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Hospitality Wi-Fi Gateway: What Guests Will Come to Expect and How to Future-Proof

By June 28, 2018 No Comments

The best hoteliers find ways to anticipate guests’ needs (and wants) and meet them in a personalized fashion. Sometimes that happens in real time, but more often than not it requires an understanding of trends in travel and implementing service changes before the trend peaks. With so many future trends centering around technology, it’s more important than ever for hotels to have a Wi-Fi gateway that can handle the load. Here are just some of the technological amenities future guests will be expecting.


Personalized guest experiences powered by smartphones

Pew Research has found that more than three-quarters of Americans already own smartphones. Those pocket-sized supercomputers enable communication, research, location services, entertainment, and more. As their presence approaches ubiquity, consumers will have higher expectations about what they’ll be able to do with their phones while at your hotel. A few of the current and future possibilities include:

  • Request their car from the valet
  • Control the room’s lighting, thermostat, and curtains
  • Ask for extra towels
  • Schedule a massage in the hotel spa
  • Track health goals in the fitness center
  • Order room service

Data-driven customization

The benefits of so many people owning smartphones go beyond convenience and enable hoteliers to strategically plan custom experiences using the data transfer smartphones enable. When guests sign in to the hotel’s wireless network, many will do so using a social media account. That provides the hotel with basic demographic information you can use to “wow” your guests. For example, take shaving. Most adults shave, but demographics may dictate which toiletries they use to shave. Women may prefer shave gel while black men may prefer shave powder. These small details allow hotels to proactively meet guests’ needs without using a one-size-fits-all approach.

Customization is about more than just toiletries, though. Data gathered from loyalty apps and beacon technology help hoteliers learn guest preferences and traffic patterns to better enable suggestions and service.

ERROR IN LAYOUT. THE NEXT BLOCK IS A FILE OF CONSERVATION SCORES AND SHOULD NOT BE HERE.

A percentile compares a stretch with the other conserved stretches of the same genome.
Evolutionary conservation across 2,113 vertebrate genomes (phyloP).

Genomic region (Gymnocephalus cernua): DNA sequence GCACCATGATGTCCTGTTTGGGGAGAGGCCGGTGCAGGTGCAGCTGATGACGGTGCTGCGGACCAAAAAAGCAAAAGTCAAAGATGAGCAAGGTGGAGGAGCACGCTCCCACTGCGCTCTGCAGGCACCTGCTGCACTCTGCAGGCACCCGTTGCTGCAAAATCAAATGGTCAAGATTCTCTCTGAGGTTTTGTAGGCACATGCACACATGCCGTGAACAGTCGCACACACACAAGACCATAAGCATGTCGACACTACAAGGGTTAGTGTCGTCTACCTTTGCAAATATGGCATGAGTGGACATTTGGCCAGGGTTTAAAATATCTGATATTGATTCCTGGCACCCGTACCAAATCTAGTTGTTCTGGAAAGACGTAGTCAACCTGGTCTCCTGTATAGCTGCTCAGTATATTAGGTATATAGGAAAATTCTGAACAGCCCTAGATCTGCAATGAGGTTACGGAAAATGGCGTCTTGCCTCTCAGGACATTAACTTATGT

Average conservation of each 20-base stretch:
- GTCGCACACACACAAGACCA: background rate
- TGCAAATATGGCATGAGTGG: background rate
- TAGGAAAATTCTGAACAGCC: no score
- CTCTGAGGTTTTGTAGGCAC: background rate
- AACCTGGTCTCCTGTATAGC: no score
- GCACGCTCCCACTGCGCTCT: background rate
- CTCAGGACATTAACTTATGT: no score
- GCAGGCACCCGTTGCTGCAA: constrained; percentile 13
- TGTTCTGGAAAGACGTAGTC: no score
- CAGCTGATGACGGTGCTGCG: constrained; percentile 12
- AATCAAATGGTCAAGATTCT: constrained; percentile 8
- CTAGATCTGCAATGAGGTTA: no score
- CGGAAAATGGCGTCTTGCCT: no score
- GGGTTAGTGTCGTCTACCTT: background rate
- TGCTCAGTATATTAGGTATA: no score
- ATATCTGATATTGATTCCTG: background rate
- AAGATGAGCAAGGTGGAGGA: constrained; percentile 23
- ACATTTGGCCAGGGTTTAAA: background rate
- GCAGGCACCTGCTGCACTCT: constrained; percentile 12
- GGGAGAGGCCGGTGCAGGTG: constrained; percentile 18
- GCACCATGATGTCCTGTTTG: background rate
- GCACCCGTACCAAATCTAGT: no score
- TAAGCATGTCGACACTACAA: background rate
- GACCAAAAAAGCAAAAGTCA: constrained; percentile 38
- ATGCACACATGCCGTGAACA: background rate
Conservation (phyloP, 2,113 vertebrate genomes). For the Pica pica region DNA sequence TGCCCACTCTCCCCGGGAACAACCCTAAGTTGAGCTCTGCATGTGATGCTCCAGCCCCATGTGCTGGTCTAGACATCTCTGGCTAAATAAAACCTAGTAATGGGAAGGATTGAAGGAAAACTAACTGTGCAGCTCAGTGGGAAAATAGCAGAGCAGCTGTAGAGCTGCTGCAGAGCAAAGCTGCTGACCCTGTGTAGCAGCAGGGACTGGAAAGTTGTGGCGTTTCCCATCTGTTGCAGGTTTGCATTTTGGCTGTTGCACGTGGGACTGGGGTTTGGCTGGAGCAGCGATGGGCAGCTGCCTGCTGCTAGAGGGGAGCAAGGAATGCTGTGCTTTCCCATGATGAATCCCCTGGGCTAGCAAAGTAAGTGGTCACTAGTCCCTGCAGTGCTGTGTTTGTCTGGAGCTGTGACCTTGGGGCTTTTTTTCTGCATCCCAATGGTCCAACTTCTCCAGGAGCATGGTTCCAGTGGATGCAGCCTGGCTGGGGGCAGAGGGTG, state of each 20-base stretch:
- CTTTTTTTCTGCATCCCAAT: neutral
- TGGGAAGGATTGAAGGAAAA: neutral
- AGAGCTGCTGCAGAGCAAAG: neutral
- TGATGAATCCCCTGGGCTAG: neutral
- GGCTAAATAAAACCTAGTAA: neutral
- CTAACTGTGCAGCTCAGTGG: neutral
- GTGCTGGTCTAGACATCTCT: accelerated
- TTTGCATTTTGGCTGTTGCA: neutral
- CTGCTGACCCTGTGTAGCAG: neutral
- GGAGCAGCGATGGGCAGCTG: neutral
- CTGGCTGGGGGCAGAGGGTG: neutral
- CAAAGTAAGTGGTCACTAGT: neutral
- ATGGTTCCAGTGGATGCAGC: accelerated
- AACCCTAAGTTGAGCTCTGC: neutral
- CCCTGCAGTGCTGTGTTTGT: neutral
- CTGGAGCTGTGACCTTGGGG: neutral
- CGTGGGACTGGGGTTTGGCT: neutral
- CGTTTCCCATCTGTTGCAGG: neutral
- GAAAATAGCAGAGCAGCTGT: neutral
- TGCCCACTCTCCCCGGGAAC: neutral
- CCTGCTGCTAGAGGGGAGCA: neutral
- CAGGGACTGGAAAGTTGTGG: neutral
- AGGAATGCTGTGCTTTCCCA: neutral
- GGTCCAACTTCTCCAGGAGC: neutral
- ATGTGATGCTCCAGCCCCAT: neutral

BYOD without limits

The bring your own device (BYOD) wave has already begun. Rarely do guests rely on the computer in a hotel’s business center to check email or social media. They bring their own laptop, tablet, or smartphone (sometimes all three) and expect to be able to connect all the devices to hotel Wi-Fi. Additionally, guests bring connected watches, gaming systems, and devices like a Roku that enable casting. All of these things require Wi-Fi. Hotels that limit the number of devices guests are allowed to connect to hotel Wi-Fi and hotels with wireless networks that are unable to handle the demand for bandwidth will struggle to meet guest expectations.


Artificial intelligence (AI)

To make a hotel stay feel more like home, consumers will come to expect the same in-room assistants and voice-controlled conveniences they have at home. Gone will be the days of landline telephones and calling down to the front desk. Guests will merely need to ask the in-room assistant for an extra blanket or restaurant recommendations based on their specific dietary restrictions and preferences. And thanks to the Internet of Things (IoT), guests will want to use the same voice-control technology to dim the lights, turn on the television, and start the coffee pot.



Savioke engineered Relay (a.k.a. Botlr). Sanbot greets guests in multiple languages.

Robots are entering the hospitality landscape with flare. Thanks to AI and machine learning (ML), along with GPS navigation, robots will become accepted as commonplace in the hospitality industry. Already some chains are using them for concierge services, deliveries, and as bellhops. There are a couple of reasons your guests will come to favor robots: efficiency without feeling obligated to tip. While it may seem to be a novelty now, it will come to be as much of a part of the expected routine as vending machines and blow dryers.


Comprehensive infotainment

As you can see, in the not-too-distant future guests will expect everything to be connected. In the same way guests in decades past came to expect color television, 21st century guests will expect to get the local weather forecast, the chef’s special of the day, and events they might enjoy on the TV screen in their room, just by speaking the request. Hotel devices will integrate with personal devices in meaningful ways, creating an environment where information meets entertainment.


How to future-proof

Make no mistake. The future of hospitality will be driven by technology. That technology will be wireless and will require a Wi-Fi gateway that is up to the task. Think of your hotel’s wireless network as plumbing. It’s behind the scenes, guests don’t notice it unless it stops working properly, and it’s foundational for things guests expect to be able to do during their stay. All the fanciest fixtures in the world will be a wasted expense if the water doesn’t come out of the showerhead when your guest wants to take a shower. Gadgets are great, but only if your hotel wireless network supports them properly.

To future-proof your properties, you need to start with a scalable wireless infrastructure, with Wi-Fi engineered for the technology of today AND tomorrow.

For more information about scaling up for guests’ future expectations, talk to a Samsung hospitality Wi-Fi expert. It only makes sense that the company who makes the devices design the network that connects them.


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